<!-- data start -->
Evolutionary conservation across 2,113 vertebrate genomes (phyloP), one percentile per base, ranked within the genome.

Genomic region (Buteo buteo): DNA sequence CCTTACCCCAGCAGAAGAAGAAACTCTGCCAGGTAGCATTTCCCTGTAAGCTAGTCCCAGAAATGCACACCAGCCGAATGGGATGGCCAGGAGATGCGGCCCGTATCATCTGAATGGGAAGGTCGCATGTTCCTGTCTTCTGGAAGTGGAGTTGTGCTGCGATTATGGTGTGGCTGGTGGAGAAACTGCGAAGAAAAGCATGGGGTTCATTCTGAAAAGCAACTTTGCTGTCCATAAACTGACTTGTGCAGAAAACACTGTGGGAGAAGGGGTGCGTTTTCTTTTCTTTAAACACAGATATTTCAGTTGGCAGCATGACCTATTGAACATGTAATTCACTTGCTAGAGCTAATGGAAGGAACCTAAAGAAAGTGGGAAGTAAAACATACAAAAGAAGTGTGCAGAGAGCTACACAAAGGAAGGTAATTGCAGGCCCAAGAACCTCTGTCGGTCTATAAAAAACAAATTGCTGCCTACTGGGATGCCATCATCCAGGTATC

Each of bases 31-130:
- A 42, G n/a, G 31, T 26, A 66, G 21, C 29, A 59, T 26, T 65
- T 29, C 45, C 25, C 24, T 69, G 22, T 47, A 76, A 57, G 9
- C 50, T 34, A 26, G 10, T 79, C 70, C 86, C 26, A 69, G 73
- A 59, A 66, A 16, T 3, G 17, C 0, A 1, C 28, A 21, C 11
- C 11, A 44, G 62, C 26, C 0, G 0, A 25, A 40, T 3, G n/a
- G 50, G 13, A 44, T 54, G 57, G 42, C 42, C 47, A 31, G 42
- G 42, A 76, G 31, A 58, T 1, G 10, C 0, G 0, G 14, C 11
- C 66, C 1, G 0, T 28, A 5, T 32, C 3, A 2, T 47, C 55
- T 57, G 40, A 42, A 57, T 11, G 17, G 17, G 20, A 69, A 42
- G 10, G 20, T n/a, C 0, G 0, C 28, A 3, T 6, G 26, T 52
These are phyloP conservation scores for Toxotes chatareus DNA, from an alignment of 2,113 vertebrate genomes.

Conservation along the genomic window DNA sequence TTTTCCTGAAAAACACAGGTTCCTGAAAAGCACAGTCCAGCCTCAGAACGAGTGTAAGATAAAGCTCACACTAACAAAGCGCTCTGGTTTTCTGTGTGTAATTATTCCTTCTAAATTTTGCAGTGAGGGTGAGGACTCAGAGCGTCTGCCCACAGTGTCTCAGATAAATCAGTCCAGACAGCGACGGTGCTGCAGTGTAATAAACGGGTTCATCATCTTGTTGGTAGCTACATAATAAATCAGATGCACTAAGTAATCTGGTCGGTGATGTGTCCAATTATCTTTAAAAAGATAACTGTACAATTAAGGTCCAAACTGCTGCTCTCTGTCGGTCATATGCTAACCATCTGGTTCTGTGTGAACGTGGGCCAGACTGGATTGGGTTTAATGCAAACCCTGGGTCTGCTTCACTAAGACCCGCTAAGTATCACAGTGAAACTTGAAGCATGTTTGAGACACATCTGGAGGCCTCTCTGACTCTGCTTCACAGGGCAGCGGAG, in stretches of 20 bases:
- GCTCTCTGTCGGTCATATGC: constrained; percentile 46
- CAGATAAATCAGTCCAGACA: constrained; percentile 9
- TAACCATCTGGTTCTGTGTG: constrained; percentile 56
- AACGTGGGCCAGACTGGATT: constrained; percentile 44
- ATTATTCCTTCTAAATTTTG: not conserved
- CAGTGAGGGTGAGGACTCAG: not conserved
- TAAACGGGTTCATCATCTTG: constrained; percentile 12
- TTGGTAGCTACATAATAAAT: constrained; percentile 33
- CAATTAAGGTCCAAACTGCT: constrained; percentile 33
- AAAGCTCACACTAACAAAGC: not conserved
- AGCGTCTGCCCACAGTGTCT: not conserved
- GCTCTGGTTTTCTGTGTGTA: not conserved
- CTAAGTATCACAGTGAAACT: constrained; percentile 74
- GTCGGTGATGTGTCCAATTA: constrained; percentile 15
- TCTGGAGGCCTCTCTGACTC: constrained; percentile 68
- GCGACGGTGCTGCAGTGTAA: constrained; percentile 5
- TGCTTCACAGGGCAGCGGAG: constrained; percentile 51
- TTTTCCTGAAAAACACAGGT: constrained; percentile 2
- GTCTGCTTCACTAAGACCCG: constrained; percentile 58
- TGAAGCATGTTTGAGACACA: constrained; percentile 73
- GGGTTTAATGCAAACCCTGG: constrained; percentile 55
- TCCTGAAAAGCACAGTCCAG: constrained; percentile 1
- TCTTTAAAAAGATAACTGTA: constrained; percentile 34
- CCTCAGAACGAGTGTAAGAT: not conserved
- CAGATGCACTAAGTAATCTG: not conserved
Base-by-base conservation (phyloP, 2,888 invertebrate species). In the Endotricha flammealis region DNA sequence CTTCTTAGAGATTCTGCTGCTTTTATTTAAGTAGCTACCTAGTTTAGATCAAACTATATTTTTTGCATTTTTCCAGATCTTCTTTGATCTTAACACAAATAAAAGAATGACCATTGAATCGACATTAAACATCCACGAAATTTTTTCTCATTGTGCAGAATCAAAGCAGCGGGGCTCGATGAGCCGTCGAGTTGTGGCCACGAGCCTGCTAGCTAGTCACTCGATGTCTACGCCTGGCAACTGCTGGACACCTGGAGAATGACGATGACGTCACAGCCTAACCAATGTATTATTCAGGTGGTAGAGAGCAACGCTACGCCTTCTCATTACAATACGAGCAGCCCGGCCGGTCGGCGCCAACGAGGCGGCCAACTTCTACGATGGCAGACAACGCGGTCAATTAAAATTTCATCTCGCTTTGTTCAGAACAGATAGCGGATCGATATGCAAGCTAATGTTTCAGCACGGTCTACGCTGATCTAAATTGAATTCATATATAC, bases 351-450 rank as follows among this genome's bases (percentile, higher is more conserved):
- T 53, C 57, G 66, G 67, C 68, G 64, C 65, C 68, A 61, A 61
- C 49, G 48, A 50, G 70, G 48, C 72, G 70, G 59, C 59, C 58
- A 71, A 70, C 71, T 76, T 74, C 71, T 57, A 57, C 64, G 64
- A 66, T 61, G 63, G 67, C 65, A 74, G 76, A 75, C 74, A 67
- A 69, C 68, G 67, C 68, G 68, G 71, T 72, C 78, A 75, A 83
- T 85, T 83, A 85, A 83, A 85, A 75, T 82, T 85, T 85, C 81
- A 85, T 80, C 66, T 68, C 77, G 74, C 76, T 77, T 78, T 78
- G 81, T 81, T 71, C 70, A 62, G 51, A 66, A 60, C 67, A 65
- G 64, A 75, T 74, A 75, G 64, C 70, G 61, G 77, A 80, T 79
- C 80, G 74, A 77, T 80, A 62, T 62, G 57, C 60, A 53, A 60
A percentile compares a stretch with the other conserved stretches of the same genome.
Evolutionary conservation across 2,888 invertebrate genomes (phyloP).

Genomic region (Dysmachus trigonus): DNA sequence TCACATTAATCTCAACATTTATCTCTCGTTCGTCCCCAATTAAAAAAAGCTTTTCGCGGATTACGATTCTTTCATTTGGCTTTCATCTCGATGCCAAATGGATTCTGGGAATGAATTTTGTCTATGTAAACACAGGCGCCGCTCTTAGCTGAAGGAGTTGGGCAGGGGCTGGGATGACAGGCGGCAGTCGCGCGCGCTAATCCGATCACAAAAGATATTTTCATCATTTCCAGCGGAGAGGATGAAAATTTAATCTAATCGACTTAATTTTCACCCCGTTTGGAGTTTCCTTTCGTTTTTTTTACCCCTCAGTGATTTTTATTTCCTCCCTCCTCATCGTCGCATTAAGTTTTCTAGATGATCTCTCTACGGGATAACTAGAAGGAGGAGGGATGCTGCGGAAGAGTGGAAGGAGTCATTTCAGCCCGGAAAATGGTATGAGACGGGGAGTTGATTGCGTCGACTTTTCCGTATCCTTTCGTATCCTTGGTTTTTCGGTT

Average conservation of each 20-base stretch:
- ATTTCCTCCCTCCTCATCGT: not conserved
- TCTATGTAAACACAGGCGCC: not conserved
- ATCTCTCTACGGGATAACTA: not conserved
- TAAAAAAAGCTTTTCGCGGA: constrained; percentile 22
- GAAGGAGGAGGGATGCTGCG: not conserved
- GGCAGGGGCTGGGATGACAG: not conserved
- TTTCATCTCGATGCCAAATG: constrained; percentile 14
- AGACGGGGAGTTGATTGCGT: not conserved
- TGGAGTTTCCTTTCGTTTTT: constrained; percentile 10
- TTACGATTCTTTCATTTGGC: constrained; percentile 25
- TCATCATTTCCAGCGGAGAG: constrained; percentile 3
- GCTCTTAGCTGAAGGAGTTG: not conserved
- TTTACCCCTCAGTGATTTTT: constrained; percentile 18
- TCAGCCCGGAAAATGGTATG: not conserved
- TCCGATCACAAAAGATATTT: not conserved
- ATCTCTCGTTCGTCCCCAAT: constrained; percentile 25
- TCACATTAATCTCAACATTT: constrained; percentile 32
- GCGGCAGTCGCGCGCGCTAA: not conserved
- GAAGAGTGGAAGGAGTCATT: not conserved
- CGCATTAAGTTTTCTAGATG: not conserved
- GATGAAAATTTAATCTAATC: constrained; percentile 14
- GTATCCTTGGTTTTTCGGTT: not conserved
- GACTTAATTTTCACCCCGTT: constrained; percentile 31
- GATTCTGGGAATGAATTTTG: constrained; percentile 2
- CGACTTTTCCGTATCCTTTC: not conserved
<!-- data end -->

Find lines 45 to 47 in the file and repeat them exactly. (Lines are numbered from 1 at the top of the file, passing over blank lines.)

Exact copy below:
- A 66, T 61, G 63, G 67, C 65, A 74, G 76, A 75, C 74, A 67
- A 69, C 68, G 67, C 68, G 68, G 71, T 72, C 78, A 75, A 83
- T 85, T 83, A 85, A 83, A 85, A 75, T 82, T 85, T 85, C 81